Alabama fruit and vegetable growers need to be aware that moths are still active across the state. According to the Alabama Extension Commercial Horticulture Facebook page, the number of fall and yellowstriped armyworms, soybean loopers, corn earworms and vine borers continues to rise.
There is a risk of infestations in vegetable crops from caterpillars. Scout and control these early. According to the Alabama Extension Commercial Horticulture Facebook page, moth counts were collected from pheromone traps in 20 locations across the state.
As of Sept. 8, there was 269 fall armyworms moths collected, compared to 149 on Aug. 15. This is a 1.8x increase over two weeks. They are very migratory and move up from Florida where they overwinter. There are 4 to 5 generations per year.
The moth numbers for yellowstriped armyworm were 133, compared to 97 on Aug. 15. They have four generations per year. The larvae have black triangular markings dorsally with white or yellow lines below.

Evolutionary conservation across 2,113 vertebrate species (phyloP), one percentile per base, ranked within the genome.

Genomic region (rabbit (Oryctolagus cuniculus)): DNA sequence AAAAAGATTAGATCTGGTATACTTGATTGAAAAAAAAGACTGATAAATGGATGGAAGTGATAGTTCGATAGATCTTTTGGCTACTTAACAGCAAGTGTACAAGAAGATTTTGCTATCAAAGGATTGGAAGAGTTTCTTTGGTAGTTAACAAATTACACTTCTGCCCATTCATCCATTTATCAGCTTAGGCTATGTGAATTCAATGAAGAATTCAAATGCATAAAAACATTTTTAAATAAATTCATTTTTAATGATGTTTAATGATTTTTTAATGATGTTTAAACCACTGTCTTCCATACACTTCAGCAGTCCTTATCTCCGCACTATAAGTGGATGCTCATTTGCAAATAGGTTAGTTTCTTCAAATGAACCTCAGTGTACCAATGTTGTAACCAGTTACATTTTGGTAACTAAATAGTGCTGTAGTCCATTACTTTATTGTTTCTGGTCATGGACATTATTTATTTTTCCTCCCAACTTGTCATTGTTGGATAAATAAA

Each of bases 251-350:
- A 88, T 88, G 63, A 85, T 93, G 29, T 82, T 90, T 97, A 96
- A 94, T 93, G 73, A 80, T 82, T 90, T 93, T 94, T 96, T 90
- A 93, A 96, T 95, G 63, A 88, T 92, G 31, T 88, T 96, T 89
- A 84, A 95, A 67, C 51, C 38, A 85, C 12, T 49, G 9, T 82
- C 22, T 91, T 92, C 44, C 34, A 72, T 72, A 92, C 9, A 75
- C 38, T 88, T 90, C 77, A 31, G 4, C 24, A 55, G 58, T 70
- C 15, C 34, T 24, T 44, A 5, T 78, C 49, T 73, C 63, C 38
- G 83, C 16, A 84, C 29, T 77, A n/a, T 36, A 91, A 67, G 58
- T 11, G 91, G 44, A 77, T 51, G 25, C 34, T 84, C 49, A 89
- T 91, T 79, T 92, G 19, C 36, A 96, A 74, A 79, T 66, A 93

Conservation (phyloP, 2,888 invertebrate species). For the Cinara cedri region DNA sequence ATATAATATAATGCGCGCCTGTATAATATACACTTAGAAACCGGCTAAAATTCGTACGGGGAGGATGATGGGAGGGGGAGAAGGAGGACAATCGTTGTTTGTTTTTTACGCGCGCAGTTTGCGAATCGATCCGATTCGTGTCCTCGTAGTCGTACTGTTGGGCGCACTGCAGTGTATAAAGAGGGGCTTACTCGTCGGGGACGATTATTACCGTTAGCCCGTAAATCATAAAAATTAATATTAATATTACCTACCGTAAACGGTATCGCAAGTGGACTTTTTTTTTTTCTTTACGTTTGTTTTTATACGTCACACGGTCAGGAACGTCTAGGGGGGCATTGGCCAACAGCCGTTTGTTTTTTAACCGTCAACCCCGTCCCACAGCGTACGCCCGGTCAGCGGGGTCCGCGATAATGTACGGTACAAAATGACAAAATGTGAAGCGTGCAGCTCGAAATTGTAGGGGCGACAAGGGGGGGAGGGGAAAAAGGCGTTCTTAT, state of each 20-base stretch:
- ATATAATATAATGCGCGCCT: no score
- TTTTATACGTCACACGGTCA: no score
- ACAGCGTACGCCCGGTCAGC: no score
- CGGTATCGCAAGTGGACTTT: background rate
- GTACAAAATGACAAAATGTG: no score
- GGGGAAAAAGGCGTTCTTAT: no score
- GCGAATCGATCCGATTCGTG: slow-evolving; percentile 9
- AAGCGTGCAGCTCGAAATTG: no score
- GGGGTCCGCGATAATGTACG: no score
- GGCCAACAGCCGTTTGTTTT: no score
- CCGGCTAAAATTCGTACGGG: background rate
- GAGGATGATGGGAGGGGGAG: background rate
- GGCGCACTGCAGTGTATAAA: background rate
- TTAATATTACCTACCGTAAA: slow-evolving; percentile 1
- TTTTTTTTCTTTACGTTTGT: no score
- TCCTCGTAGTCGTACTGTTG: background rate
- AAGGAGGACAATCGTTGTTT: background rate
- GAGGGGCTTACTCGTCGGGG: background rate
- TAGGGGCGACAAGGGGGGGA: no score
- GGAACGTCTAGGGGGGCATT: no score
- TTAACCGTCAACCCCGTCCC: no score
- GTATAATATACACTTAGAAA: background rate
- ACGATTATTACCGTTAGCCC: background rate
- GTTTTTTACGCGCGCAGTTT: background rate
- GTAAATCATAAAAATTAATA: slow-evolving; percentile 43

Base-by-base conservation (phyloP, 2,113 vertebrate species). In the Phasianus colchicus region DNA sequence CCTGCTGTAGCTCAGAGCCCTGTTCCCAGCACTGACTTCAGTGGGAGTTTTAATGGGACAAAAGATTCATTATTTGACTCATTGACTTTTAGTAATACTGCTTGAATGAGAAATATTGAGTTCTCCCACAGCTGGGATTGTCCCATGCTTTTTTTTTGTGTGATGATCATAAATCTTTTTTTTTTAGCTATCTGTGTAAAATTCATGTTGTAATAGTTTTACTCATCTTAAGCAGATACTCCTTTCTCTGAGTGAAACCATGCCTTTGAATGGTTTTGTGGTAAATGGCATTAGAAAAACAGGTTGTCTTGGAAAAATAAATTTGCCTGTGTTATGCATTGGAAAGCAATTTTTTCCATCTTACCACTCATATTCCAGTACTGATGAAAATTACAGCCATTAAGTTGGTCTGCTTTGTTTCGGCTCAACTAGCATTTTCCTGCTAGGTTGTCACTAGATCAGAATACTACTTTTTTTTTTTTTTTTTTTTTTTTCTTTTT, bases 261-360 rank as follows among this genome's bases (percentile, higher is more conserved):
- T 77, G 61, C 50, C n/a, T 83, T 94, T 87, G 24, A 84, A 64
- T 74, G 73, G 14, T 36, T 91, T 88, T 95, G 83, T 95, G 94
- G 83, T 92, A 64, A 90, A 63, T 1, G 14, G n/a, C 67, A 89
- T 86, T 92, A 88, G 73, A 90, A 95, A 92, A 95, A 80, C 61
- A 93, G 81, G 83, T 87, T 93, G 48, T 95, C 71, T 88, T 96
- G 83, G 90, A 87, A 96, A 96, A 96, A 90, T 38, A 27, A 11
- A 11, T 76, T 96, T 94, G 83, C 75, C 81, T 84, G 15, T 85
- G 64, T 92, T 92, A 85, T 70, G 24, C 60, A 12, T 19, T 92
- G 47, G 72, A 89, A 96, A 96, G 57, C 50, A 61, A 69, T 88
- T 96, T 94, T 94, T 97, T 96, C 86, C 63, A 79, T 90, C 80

Soybean loopers increased from 139 to 214. Loopers feed on host plants like soybeans, peanuts and other legumes.
Squash vine borers increased from 311 to 466, a 1.5x increase. These are day flying moths and are worse on organic farms.
Corn earworms increased from 139 to 214. They are highly migratory moths with five to six generations per year. Their host plants are corn, tomato and cotton.
Moth species with more than 1.5x activity increase over the previous reporting period are a high risk to crops.